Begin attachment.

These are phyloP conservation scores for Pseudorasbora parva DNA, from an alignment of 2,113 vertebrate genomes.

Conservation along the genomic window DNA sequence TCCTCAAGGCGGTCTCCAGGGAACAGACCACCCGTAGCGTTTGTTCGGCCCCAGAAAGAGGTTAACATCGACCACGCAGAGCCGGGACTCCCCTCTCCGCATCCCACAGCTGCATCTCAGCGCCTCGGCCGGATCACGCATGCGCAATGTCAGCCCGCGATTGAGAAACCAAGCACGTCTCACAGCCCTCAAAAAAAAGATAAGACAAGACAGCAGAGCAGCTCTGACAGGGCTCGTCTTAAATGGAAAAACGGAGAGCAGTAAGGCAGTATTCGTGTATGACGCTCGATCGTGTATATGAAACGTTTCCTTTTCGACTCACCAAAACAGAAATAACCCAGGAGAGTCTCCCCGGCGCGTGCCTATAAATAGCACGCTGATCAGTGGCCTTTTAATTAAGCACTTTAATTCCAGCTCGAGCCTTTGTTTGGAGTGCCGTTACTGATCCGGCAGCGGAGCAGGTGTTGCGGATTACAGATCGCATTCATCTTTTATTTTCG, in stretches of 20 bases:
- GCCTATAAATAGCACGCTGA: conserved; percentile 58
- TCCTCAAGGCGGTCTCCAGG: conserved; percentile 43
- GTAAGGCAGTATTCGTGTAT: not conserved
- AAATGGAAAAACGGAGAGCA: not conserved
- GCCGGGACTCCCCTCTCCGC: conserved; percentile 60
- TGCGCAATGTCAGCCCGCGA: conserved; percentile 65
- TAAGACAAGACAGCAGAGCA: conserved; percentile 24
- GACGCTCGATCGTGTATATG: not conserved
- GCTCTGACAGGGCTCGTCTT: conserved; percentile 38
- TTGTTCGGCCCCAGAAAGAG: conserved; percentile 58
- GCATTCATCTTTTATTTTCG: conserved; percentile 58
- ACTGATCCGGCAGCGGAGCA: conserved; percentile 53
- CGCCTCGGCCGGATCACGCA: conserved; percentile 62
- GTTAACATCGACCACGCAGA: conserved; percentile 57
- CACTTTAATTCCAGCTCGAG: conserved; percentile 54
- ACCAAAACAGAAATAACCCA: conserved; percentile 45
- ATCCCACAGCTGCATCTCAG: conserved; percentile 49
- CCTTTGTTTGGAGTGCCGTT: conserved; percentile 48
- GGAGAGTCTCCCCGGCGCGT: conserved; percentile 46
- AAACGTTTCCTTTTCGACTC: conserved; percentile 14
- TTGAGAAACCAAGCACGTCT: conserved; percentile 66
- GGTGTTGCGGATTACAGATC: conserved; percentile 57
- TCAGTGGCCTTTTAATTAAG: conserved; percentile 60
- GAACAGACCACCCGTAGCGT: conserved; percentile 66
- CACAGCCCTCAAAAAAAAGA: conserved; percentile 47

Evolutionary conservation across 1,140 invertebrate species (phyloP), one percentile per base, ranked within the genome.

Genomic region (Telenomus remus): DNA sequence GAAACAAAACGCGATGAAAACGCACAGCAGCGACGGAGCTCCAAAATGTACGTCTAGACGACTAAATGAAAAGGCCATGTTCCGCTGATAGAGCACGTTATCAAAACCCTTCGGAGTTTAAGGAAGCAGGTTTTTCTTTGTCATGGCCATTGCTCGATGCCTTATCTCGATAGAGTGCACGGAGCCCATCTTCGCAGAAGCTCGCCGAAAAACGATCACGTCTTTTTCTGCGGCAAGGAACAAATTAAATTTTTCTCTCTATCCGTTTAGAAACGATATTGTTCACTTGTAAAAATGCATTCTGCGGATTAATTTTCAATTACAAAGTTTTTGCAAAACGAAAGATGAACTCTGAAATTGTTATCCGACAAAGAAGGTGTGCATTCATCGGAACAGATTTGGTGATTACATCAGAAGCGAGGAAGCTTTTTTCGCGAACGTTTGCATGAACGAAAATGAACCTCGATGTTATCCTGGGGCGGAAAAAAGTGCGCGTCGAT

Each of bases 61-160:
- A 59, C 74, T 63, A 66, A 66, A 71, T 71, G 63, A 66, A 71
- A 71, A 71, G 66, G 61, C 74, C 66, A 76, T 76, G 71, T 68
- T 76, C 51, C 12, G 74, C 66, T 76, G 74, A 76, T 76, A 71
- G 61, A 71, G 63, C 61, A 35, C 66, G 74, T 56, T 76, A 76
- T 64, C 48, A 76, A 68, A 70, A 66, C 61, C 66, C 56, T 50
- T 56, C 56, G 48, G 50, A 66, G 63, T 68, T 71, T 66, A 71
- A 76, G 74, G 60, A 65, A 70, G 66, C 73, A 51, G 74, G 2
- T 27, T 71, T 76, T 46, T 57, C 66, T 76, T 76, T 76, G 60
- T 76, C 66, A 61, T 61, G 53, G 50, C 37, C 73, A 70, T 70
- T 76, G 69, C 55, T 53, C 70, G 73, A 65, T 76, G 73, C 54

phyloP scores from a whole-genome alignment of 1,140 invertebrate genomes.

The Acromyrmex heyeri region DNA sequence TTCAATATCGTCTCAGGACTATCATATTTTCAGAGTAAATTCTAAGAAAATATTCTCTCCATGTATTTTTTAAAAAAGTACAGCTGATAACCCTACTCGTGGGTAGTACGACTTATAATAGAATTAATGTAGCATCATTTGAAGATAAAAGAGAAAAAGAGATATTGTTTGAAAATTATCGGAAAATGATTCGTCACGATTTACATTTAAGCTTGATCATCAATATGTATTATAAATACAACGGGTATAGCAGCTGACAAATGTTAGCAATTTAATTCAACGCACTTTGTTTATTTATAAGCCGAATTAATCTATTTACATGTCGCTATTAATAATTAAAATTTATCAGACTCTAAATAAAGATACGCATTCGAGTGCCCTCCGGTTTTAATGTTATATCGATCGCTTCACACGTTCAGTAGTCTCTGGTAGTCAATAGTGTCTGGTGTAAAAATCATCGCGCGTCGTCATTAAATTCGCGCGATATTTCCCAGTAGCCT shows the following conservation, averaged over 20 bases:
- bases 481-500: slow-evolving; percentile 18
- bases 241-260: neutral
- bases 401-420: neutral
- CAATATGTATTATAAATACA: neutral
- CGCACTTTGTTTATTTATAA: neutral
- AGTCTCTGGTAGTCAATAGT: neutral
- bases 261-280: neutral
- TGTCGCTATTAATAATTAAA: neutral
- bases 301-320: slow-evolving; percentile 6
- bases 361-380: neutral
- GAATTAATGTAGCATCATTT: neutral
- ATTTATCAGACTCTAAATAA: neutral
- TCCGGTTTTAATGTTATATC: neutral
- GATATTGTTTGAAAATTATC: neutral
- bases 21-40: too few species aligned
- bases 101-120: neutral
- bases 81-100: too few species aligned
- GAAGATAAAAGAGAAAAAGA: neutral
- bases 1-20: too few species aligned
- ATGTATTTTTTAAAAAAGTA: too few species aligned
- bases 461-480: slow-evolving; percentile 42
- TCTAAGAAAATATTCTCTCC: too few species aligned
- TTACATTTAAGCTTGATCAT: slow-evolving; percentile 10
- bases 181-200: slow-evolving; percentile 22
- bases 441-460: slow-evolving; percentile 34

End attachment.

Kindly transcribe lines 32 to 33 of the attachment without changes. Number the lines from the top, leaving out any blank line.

- A 71, A 71, G 66, G 61, C 74, C 66, A 76, T 76, G 71, T 68
- T 76, C 51, C 12, G 74, C 66, T 76, G 74, A 76, T 76, A 71